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Definition: cryptocurrency wallet


The electronic interface to a user's cryptocurrency. A cryptocurrency wallet can be software in the computer or mobile device. Although Bitcoin is the most widely known crypto, there are countless others, and any given wallet may support several digital currencies. In contrast, users can open an account with a cryptocurrency exchange and have them manage their crypto. See Bitcoin wallet, MetaMask and cryptocurrency.

A wallet does not hold the coins. It maintains the cryptographic keys to access the coins, which are stored on the blockchain. If a user's wallet is hacked, the crooks have access to the owner's currency. If the wallet is deleted, and the keys were never saved elsewhere, the coins are lost forever.

Custodial Wallets
Most crypto investors rely on a cryptocurrency exchange such as Coinbase or Binance to hold their coin balances. The exchange maintains the keys; however, if the exchange is ever hacked, users may lose their funds. See cryptocurrency exchange.

Hierarchical Deterministic (HD) Wallet
The type of non-custodial wallet in common use is the hierarchical deterministic (HD) wallet, which derives the private keys from a randomly generated "seed" created at startup. Only the seed is required to restore all the private keys if the wallet is destroyed. Rather than a complicated password, the seed is 12 to 24 everyday words that are easy to write down and save (see below). The deterministic wallet (BIP-32 standard) generates the private keys from the seed in a tree structure, and the different branches (private keys) can be used to organize payments for different purposes such as departments in a company or type of purchases. In addition, a new public key can be created for each transaction that is safely published anywhere.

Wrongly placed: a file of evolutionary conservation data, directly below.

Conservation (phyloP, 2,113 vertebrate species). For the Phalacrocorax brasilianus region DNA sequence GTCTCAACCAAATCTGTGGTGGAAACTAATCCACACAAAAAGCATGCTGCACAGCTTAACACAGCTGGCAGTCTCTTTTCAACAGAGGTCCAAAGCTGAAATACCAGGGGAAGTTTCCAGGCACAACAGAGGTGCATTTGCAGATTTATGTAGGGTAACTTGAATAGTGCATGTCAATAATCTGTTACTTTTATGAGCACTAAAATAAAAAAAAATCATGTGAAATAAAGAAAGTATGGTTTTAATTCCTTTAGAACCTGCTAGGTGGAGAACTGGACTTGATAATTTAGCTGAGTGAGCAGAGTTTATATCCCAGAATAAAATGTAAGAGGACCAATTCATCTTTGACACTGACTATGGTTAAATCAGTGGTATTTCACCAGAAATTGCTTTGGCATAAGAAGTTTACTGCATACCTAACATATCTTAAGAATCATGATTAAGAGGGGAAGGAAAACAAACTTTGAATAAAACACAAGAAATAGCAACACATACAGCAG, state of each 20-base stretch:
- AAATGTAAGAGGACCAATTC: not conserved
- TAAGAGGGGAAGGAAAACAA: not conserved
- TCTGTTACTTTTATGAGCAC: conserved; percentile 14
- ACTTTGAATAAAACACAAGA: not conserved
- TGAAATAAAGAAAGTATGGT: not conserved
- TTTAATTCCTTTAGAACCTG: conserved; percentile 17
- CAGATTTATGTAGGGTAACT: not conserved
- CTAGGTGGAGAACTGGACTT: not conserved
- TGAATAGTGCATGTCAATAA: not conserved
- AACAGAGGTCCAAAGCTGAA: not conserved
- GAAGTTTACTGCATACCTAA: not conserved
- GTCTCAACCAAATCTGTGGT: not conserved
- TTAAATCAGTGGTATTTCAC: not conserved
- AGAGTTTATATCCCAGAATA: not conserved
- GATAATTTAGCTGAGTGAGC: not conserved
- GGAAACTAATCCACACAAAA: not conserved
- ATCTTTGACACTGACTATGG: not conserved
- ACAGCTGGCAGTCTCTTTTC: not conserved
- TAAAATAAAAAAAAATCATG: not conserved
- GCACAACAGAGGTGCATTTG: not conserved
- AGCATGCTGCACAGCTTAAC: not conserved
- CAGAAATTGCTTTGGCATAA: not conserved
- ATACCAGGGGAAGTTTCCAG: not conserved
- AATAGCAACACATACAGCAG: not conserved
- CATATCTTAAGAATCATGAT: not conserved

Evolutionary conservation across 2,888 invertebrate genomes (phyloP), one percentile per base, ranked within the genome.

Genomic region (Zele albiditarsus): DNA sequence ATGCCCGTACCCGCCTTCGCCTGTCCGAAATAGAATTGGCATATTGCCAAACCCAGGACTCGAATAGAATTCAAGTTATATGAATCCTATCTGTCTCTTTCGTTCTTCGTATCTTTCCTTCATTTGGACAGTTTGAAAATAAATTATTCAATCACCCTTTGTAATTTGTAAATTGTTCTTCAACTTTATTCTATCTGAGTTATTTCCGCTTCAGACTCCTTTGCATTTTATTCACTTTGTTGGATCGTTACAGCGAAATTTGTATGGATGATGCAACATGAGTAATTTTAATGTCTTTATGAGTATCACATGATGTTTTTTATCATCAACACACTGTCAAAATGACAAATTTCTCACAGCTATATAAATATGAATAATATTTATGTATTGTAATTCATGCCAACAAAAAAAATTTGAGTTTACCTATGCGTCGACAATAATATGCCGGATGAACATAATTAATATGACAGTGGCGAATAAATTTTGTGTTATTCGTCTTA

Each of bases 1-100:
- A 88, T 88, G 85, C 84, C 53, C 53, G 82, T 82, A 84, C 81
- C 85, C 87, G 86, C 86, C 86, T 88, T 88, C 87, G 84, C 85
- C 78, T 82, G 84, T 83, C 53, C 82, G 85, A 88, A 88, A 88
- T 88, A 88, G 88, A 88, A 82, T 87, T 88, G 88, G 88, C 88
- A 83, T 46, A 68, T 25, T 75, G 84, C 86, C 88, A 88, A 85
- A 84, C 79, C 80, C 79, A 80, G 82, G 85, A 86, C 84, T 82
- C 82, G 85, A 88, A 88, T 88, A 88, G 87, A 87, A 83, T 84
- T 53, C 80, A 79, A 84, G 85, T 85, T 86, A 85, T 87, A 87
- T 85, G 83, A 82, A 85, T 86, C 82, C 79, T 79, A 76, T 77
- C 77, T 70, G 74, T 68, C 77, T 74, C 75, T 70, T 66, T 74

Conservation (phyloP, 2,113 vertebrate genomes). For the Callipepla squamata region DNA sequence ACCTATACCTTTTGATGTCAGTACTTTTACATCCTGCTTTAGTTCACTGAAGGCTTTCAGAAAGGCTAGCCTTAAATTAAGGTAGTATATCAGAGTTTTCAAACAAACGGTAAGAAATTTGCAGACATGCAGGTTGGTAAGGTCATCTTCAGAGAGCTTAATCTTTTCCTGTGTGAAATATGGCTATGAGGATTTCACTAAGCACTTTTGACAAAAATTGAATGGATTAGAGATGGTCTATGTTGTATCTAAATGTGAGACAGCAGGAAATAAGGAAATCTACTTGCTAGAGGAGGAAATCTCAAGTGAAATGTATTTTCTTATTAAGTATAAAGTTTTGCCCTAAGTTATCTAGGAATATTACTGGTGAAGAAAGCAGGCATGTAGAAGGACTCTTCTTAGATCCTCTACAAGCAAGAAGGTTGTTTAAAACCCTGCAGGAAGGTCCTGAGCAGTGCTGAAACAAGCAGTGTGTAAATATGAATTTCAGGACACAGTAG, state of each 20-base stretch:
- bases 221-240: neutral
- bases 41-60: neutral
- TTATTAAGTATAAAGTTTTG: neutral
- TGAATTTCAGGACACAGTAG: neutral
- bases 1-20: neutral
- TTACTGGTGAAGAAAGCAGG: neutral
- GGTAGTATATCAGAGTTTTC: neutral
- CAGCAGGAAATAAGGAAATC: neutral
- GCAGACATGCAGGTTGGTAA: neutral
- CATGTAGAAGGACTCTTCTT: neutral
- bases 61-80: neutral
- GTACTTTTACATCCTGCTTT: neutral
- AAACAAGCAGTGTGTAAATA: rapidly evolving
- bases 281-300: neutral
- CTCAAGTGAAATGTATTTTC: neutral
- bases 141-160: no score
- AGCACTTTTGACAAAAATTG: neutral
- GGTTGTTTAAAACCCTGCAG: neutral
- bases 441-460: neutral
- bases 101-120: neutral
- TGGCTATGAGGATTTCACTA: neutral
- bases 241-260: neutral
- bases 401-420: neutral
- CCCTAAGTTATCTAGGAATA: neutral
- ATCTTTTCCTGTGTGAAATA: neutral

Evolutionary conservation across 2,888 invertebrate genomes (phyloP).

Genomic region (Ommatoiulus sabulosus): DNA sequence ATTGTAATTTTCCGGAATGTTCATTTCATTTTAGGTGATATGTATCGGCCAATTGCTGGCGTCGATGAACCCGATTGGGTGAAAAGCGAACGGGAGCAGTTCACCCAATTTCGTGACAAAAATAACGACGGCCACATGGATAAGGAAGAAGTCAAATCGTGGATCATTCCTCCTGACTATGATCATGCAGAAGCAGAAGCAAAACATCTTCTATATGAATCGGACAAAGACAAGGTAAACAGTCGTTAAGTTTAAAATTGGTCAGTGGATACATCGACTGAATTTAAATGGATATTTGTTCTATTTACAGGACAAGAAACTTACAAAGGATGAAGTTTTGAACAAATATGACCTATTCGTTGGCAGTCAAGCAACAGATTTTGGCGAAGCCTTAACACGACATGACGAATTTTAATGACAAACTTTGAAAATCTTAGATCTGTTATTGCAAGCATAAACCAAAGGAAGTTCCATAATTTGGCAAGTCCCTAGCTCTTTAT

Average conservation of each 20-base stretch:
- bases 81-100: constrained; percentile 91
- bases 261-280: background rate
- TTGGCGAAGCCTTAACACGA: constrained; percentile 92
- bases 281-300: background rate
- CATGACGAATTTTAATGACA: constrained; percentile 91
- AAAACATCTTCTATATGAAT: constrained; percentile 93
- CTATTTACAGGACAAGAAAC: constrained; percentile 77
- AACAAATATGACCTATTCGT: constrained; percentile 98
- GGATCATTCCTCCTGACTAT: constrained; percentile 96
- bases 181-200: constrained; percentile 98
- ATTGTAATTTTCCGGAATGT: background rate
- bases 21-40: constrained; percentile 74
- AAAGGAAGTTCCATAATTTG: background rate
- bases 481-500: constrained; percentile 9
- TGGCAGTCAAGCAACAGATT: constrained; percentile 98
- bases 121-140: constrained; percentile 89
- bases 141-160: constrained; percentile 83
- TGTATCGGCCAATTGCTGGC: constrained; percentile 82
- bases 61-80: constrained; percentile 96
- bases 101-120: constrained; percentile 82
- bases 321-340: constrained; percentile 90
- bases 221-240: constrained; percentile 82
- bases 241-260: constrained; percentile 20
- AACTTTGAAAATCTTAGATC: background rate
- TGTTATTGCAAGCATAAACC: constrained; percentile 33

Nondeterministic Wallet
In contrast, a nondeterministic wallet generates a private key for each transaction using a random number. Known as "just a bunch of keys" (JBOK), this earlier wallet type is cumbersome because multiple private keys must be backed up in order to keep track of all the user's coins in the network.






Ledger Nano S "Cold" HD Wallet
The Nano S hardware wallet supports Bitcoin, Ethereum, etc. and cannot be hacked when offline. The wallet stores the private key and works in conjunction with a compatible software wallet. At initial startup, 24 everyday words are generated as the seed (two examples at top), which must be written down in a safe place to recover the private key if the device is ever stolen or destroyed. See cold wallet.






A Paper Wallet
This is a paper wallet generated from a Bitcoin ATM, and its QR codes can be scanned to import the coins into a digital wallet app or make another ATM transaction. The Bitcoin private key is used to send coins and the public key is used to receive them. See Bitcoin ATM.